One of the most significant limitations in today’s leadership practices is the lack of development. Most leadership training is disguised as leader education. These training efforts also do not include time for emerging leaders to practice their newly learned leadership skills. Without practice and the freedom to fail during the developmental stages, it is nearly impossible for emerging leadership to master skill. Another problem with leadership development is that most programs deliver training to everyone the same way. Most leadership development programs were initially designed as “one-size-fits-all” training. In The Flow System, we make great efforts to design leadership and team development around the contextual setting. We view leadership as a collective construct, not an individual construct. We incorporate the team as the model of leadership, and individual team members as leaders using a shared leadership model. This collective becomes the organization’s leadership model, from the lower ranks up to the executive level.
The first thing to do is to have a very clear context about the PR. Sometimes we want to go fast; we think we already know what our colleague wanted to do, the best way to do it, and we just skim through the description. However, it is much better to take some time and read the title and description of the PR carefully, especially the latter because we could find all the assumptions that guided our colleague. We could find a more detailed description of the task and perhaps a good description of the main issue they faced when developing it. This could give us all the information we need to perform a constructive review, taking into consideration all the relevant aspects of it. ... When reviewing a piece of code, focus on the most important parts: the logic, the choices of data structure and algorithms, whether all the edge cases have been covered in the tests, etc. Many of the other syntax/formatting elements should be taken care of by a tool, such as a linter, a formatter, a spell checker. etc. There is no point in highlighting them in a comment. The same idea holds on how the documentation is written. There should be some conventions, and it is OK to tell the contributor if they are not following them.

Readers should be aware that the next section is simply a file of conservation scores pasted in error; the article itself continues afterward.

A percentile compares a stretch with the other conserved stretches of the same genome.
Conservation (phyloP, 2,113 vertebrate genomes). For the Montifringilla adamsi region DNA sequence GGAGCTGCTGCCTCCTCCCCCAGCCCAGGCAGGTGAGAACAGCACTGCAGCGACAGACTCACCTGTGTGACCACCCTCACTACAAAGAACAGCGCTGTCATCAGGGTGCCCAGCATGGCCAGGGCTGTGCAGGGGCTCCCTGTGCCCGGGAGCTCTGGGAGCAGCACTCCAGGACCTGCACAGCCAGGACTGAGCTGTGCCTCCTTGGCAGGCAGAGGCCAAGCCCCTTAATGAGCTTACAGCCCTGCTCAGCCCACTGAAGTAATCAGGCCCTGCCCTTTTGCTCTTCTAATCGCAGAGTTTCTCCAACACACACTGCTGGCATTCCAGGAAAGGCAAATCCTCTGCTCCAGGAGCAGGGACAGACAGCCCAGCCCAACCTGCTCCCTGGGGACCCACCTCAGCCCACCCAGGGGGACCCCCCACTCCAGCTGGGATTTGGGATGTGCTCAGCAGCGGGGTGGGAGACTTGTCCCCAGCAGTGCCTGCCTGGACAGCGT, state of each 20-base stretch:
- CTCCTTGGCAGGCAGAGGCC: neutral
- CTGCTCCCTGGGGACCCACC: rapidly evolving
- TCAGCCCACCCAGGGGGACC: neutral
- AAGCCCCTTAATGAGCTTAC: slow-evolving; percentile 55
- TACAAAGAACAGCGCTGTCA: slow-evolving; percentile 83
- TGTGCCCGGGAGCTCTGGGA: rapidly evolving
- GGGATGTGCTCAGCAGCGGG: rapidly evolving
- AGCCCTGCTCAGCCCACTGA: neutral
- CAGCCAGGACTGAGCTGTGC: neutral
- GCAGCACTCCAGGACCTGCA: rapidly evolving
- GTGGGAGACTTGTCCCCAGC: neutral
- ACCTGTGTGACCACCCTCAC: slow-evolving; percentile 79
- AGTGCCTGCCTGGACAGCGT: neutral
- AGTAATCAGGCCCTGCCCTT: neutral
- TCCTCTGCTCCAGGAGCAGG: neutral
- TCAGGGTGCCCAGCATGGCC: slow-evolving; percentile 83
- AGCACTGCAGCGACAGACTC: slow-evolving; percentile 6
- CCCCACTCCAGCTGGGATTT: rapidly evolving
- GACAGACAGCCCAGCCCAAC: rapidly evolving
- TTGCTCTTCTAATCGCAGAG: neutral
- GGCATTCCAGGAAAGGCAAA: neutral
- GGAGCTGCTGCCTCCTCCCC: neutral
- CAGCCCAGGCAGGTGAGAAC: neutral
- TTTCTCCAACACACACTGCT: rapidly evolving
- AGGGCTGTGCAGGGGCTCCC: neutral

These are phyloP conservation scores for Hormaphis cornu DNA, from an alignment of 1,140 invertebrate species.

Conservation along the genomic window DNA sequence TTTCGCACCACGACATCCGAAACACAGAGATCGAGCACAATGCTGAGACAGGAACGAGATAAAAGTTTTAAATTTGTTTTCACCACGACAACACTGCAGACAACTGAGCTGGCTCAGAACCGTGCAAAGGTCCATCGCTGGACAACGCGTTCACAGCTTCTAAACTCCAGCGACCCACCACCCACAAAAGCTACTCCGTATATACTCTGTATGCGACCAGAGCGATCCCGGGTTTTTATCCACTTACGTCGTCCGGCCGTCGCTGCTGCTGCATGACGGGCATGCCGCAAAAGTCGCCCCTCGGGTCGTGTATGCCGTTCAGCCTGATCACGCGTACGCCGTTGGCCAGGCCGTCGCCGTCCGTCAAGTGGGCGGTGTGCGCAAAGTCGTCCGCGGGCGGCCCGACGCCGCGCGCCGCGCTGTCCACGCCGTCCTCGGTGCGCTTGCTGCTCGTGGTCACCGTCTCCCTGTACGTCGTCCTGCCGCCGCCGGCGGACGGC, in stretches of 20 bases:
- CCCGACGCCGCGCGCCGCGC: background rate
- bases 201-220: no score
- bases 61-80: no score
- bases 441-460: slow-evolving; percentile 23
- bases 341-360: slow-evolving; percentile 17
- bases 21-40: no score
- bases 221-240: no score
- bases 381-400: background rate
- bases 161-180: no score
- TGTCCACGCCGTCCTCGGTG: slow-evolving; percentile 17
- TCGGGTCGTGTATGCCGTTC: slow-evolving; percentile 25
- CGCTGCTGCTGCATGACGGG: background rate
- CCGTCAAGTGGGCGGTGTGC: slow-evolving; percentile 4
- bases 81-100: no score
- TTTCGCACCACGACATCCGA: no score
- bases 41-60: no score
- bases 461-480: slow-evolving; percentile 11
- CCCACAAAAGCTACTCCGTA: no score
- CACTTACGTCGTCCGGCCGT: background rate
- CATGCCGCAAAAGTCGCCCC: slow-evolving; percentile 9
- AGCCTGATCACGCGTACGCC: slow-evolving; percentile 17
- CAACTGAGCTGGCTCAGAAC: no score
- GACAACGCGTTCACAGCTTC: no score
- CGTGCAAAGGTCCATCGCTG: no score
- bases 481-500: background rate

Looking at the neural network approach we see that some of the manual tasks are absorbed into the neural network. Specifically, feature engineering and selection are done internally by the neural network. On the flipside, we have to determine the network architecture (number of layers, interconnectedness, loss function, etc) and tune the hyperparamers of the network. In addition, many other tasks such as assessing the business problem still need to be done. As with TSfresh/Lasso, the neural network is an approach that works well in a specific situation, and is not a quick nor automated procedure. A good way to frame to change from regression to the neural network is that instead of solving the problem manually, we build a machine that solves the problem for us. Adding this layer of abstraction allows us to solve problems we never thought we could solve, but that still takes a lot of time and money to create. ... Machine learning has some magical and awe-inspiring applications, extending the range of applications we thought possible to be solved using a computer. However, the awesome potential of machine learning does not mean that it automatically solves our challenges.